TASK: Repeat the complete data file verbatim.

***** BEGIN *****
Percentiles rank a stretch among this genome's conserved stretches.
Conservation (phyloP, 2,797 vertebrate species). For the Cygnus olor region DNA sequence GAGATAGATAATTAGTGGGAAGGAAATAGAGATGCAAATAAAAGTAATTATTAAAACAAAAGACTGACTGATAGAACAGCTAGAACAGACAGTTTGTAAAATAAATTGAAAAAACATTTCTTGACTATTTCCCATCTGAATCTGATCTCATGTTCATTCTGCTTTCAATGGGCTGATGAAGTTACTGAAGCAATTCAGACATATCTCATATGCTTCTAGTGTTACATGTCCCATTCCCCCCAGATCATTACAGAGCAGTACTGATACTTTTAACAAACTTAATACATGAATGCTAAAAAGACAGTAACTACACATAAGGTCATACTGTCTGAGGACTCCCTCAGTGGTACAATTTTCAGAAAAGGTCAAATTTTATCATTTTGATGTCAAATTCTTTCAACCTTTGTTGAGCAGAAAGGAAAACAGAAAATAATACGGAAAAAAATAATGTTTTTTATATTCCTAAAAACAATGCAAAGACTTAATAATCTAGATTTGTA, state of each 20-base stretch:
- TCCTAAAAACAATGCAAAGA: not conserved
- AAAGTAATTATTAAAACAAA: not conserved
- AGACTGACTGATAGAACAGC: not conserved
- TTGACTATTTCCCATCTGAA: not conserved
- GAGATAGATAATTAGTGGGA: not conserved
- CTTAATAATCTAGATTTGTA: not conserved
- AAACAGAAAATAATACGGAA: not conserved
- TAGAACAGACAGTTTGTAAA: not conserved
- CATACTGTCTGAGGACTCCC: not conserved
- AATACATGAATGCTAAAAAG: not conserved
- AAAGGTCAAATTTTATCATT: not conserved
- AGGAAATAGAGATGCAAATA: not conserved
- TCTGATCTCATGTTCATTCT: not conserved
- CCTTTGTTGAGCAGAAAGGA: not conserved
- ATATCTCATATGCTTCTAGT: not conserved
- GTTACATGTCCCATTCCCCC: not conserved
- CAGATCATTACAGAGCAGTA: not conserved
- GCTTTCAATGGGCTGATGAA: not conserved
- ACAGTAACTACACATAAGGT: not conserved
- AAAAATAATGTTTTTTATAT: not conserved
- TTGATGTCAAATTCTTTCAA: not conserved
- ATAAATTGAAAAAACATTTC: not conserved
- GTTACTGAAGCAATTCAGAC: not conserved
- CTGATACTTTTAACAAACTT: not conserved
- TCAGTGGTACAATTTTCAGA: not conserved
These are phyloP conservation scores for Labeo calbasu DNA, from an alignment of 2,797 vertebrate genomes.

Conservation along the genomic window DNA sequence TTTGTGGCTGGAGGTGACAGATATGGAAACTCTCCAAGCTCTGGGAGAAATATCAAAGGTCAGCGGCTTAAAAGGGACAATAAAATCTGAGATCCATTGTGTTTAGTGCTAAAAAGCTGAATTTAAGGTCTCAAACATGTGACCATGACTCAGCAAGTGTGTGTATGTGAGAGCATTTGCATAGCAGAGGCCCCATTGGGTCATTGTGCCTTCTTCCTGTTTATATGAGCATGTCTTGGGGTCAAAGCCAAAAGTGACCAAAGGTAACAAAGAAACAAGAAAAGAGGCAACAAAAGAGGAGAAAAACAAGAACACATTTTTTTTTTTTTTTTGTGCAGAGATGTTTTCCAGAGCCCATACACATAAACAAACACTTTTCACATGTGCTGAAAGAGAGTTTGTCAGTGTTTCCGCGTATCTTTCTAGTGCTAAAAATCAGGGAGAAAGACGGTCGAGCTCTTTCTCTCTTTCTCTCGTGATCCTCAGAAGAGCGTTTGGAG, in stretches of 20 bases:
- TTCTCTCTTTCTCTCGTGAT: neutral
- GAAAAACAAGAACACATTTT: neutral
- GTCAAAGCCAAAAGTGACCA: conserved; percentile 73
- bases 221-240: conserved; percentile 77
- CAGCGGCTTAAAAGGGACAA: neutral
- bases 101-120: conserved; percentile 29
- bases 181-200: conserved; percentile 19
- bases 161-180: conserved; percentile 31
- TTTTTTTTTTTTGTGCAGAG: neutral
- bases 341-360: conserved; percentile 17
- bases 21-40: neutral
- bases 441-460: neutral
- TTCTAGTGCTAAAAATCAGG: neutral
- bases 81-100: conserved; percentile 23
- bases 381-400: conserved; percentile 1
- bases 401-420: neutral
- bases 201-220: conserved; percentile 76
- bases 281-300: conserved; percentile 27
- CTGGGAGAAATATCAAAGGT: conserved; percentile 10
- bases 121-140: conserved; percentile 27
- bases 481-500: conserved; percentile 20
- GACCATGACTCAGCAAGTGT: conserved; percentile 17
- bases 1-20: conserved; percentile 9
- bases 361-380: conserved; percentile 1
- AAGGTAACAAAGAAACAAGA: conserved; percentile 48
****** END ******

Percentiles rank a stretch among this genome's conserved stretches.
Conservation (phyloP, 2,797 vertebrate species). For the Cygnus olor region DNA sequence GAGATAGATAATTAGTGGGAAGGAAATAGAGATGCAAATAAAAGTAATTATTAAAACAAAAGACTGACTGATAGAACAGCTAGAACAGACAGTTTGTAAAATAAATTGAAAAAACATTTCTTGACTATTTCCCATCTGAATCTGATCTCATGTTCATTCTGCTTTCAATGGGCTGATGAAGTTACTGAAGCAATTCAGACATATCTCATATGCTTCTAGTGTTACATGTCCCATTCCCCCCAGATCATTACAGAGCAGTACTGATACTTTTAACAAACTTAATACATGAATGCTAAAAAGACAGTAACTACACATAAGGTCATACTGTCTGAGGACTCCCTCAGTGGTACAATTTTCAGAAAAGGTCAAATTTTATCATTTTGATGTCAAATTCTTTCAACCTTTGTTGAGCAGAAAGGAAAACAGAAAATAATACGGAAAAAAATAATGTTTTTTATATTCCTAAAAACAATGCAAAGACTTAATAATCTAGATTTGTA, state of each 20-base stretch:
- TCCTAAAAACAATGCAAAGA: not conserved
- AAAGTAATTATTAAAACAAA: not conserved
- AGACTGACTGATAGAACAGC: not conserved
- TTGACTATTTCCCATCTGAA: not conserved
- GAGATAGATAATTAGTGGGA: not conserved
- CTTAATAATCTAGATTTGTA: not conserved
- AAACAGAAAATAATACGGAA: not conserved
- TAGAACAGACAGTTTGTAAA: not conserved
- CATACTGTCTGAGGACTCCC: not conserved
- AATACATGAATGCTAAAAAG: not conserved
- AAAGGTCAAATTTTATCATT: not conserved
- AGGAAATAGAGATGCAAATA: not conserved
- TCTGATCTCATGTTCATTCT: not conserved
- CCTTTGTTGAGCAGAAAGGA: not conserved
- ATATCTCATATGCTTCTAGT: not conserved
- GTTACATGTCCCATTCCCCC: not conserved
- CAGATCATTACAGAGCAGTA: not conserved
- GCTTTCAATGGGCTGATGAA: not conserved
- ACAGTAACTACACATAAGGT: not conserved
- AAAAATAATGTTTTTTATAT: not conserved
- TTGATGTCAAATTCTTTCAA: not conserved
- ATAAATTGAAAAAACATTTC: not conserved
- GTTACTGAAGCAATTCAGAC: not conserved
- CTGATACTTTTAACAAACTT: not conserved
- TCAGTGGTACAATTTTCAGA: not conserved
These are phyloP conservation scores for Labeo calbasu DNA, from an alignment of 2,797 vertebrate genomes.

Conservation along the genomic window DNA sequence TTTGTGGCTGGAGGTGACAGATATGGAAACTCTCCAAGCTCTGGGAGAAATATCAAAGGTCAGCGGCTTAAAAGGGACAATAAAATCTGAGATCCATTGTGTTTAGTGCTAAAAAGCTGAATTTAAGGTCTCAAACATGTGACCATGACTCAGCAAGTGTGTGTATGTGAGAGCATTTGCATAGCAGAGGCCCCATTGGGTCATTGTGCCTTCTTCCTGTTTATATGAGCATGTCTTGGGGTCAAAGCCAAAAGTGACCAAAGGTAACAAAGAAACAAGAAAAGAGGCAACAAAAGAGGAGAAAAACAAGAACACATTTTTTTTTTTTTTTTGTGCAGAGATGTTTTCCAGAGCCCATACACATAAACAAACACTTTTCACATGTGCTGAAAGAGAGTTTGTCAGTGTTTCCGCGTATCTTTCTAGTGCTAAAAATCAGGGAGAAAGACGGTCGAGCTCTTTCTCTCTTTCTCTCGTGATCCTCAGAAGAGCGTTTGGAG, in stretches of 20 bases:
- TTCTCTCTTTCTCTCGTGAT: neutral
- GAAAAACAAGAACACATTTT: neutral
- GTCAAAGCCAAAAGTGACCA: conserved; percentile 73
- bases 221-240: conserved; percentile 77
- CAGCGGCTTAAAAGGGACAA: neutral
- bases 101-120: conserved; percentile 29
- bases 181-200: conserved; percentile 19
- bases 161-180: conserved; percentile 31
- TTTTTTTTTTTTGTGCAGAG: neutral
- bases 341-360: conserved; percentile 17
- bases 21-40: neutral
- bases 441-460: neutral
- TTCTAGTGCTAAAAATCAGG: neutral
- bases 81-100: conserved; percentile 23
- bases 381-400: conserved; percentile 1
- bases 401-420: neutral
- bases 201-220: conserved; percentile 76
- bases 281-300: conserved; percentile 27
- CTGGGAGAAATATCAAAGGT: conserved; percentile 10
- bases 121-140: conserved; percentile 27
- bases 481-500: conserved; percentile 20
- GACCATGACTCAGCAAGTGT: conserved; percentile 17
- bases 1-20: conserved; percentile 9
- bases 361-380: conserved; percentile 1
- AAGGTAACAAAGAAACAAGA: conserved; percentile 48